“We see a tremendous opportunity to provide local designers with an incubator space,” Lapka Pfeifer said. Part of the vision is to offer a digital fabric printer, a pattern grading system and other equipment. Right now, many local designers have to send their projects to Chicago, Los Angeles and other cities for production because they don’t have access to the latest technology here.
Lapka Pfeifer has started a handful of other initiatives, like a jobs board and live events. And this spring, Rightfully Sewn approved scholarships for five local designers to take Kauffman FastTrac NewVenture classes at the Women’s Business Center in Fairway. Ami Beck was one of them.
“The timing of it was perfect,” Beck said. She was preparing to approach lenders for a bank loan—never an easy task for a young company—and the FastTrac training showed her how to polish her business plan.
One of the biggest things that Kansas City’s fashion entrepreneurs need is help developing a sales and marketing strategy, said Tom Paolini, owner of Prairie Village’s Paolini Garment Company, which sells custom-made suits and shirts for men and women. His clientele includes executives and players for Sporting KC, the Royals, the Chiefs, the Blues and other teams.
Sales wasn’t a roadblock for Paolini—he came to fashion after working in business development for Fortune 500 companies. But a lot of young fashion entrepreneurs dislike sales, even though their future hinges on the ability to generate revenue.
“Something the Kansas City community needs is sales support for those designers,” Paolini said.
Reviving a Disappearing Skill
It’s one thing to encourage Kansas City’s fashion designers. To have a thriving industry, though, the metro also needs people who can help physically create the products. We need seamstresses.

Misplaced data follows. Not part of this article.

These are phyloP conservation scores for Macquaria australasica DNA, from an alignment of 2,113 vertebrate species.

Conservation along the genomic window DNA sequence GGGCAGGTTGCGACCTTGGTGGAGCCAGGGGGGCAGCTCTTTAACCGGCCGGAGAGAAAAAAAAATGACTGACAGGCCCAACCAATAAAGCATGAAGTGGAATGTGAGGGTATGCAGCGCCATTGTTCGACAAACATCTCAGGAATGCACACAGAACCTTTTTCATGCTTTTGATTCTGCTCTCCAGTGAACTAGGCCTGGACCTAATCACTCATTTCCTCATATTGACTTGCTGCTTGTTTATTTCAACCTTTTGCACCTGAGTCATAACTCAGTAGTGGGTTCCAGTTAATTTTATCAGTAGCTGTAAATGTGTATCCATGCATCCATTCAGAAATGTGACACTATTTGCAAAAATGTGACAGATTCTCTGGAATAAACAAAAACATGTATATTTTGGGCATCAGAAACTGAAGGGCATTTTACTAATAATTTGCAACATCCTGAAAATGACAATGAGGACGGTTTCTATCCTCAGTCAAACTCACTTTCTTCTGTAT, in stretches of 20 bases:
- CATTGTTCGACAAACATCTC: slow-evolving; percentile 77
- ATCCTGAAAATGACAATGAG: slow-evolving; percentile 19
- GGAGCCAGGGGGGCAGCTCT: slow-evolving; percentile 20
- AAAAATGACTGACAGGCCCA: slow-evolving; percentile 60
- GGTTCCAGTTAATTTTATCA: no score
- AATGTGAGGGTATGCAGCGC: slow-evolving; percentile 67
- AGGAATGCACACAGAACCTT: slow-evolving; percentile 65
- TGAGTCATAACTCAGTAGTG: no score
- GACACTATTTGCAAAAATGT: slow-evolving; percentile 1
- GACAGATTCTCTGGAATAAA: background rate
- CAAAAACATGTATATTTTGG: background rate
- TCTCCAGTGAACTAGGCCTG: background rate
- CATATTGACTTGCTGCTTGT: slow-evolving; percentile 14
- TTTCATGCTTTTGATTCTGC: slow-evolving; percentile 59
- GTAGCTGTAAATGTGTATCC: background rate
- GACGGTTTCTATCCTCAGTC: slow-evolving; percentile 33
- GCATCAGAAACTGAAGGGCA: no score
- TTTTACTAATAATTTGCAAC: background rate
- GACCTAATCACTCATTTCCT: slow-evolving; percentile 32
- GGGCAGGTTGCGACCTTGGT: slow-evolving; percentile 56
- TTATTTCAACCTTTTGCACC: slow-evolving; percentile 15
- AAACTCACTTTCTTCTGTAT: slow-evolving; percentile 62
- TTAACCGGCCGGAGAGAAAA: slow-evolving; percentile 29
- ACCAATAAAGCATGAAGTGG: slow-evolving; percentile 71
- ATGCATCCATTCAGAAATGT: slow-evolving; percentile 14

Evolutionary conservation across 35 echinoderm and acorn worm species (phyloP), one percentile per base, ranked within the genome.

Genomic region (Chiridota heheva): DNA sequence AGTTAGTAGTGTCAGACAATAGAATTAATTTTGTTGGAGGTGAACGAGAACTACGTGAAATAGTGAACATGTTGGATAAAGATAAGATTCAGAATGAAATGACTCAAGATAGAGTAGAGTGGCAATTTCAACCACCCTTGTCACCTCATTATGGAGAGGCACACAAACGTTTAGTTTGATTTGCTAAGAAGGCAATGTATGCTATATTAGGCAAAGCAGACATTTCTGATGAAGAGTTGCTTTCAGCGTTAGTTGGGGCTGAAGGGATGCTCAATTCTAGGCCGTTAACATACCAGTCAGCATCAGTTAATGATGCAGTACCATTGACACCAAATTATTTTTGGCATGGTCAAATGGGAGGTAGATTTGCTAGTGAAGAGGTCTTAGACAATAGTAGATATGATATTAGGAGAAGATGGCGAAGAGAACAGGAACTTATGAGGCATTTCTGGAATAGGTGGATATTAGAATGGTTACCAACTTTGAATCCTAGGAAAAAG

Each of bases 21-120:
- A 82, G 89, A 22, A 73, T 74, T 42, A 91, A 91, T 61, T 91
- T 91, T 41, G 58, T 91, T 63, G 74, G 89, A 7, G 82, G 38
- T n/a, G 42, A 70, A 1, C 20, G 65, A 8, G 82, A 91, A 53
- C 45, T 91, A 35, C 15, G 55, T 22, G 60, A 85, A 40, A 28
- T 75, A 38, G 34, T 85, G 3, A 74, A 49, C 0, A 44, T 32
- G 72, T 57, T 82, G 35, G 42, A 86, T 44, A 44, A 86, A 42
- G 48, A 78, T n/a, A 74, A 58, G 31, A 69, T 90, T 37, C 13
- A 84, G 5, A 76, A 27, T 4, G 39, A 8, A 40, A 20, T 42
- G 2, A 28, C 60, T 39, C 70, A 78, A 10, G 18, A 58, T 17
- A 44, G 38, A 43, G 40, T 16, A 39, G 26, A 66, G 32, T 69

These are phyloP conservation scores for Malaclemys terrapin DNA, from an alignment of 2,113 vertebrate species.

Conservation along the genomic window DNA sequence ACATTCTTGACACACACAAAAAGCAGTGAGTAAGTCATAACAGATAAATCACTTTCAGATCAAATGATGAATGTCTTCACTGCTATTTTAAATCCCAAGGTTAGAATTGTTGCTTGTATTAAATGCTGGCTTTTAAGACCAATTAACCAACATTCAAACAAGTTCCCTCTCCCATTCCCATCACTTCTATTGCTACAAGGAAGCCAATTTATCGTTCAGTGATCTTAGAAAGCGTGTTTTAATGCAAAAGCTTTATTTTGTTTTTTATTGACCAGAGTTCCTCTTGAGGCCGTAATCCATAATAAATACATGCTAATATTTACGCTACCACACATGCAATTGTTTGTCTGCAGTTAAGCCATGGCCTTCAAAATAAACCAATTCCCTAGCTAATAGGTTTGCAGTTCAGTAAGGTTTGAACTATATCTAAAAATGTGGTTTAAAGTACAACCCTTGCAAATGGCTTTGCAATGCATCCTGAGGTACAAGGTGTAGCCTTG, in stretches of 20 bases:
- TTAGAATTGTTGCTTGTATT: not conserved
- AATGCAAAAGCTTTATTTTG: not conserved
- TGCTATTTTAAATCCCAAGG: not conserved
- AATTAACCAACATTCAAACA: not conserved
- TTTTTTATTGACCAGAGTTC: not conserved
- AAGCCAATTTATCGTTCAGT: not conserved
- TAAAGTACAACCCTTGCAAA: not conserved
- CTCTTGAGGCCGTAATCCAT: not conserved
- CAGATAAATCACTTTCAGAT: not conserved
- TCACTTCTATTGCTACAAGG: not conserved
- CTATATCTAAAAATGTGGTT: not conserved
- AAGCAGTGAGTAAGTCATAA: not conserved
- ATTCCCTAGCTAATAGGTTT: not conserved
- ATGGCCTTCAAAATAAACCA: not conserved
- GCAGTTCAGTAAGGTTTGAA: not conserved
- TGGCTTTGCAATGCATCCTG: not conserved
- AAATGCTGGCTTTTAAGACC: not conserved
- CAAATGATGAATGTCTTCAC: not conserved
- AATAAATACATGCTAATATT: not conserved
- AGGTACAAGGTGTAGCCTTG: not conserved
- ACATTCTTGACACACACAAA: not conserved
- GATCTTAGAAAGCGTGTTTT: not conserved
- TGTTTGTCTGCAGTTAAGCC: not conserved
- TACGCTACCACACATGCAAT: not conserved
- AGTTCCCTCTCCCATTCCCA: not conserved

Unfortunately, for many Americans, sewing is almost a lost skill, according to Lonnie Vanderslice, co-founder of Weave Gotcha Covered. The successful Kansas City company makes custom drapery, shades, pillows and related window products.
“People don’t take 4-H,” Vanderslice said. “Schools have removed sewing classes.”
To raise Kansas City’s sewing IQ, Vanderslice and her wife and co-founder, Kelly Wilson, have created The Sewing Labs, a nonprofit that will teach disadvantaged women how to sew, so they can provide for their families.
The program is based in the east end of Weave Gotcha Covered’s building at 27th and Charlotte. It will open its doors this fall. Students will train on donated equipment and fabric left over from Weave Gotcha Covered’s operations.
It’s a dream Vanderslice and Wilson have been nurturing for a while now. “We’ve been saving fabric for 10 years,” said Vanderslice, who serves as The Sewing Labs’ executive director and who sits on Rightfully Sewn’s advisory board for its seamstress program.
They know the model will work because it’s not too different from what they’ve done with Weave Gotcha Covered. Many of their current employees were recruited through Amethyst Place’s 100 Jobs for 100 Moms. That nonprofit program offers job training and placement to disadvantaged women.
While some Sewing Labs graduates might find jobs working for someone else, it’s possible they could create their own microbusinesses, too. Someone has donated a long-arm quilting machine to The Sewing Labs. It could be rented out to people who want to make and sell quilts.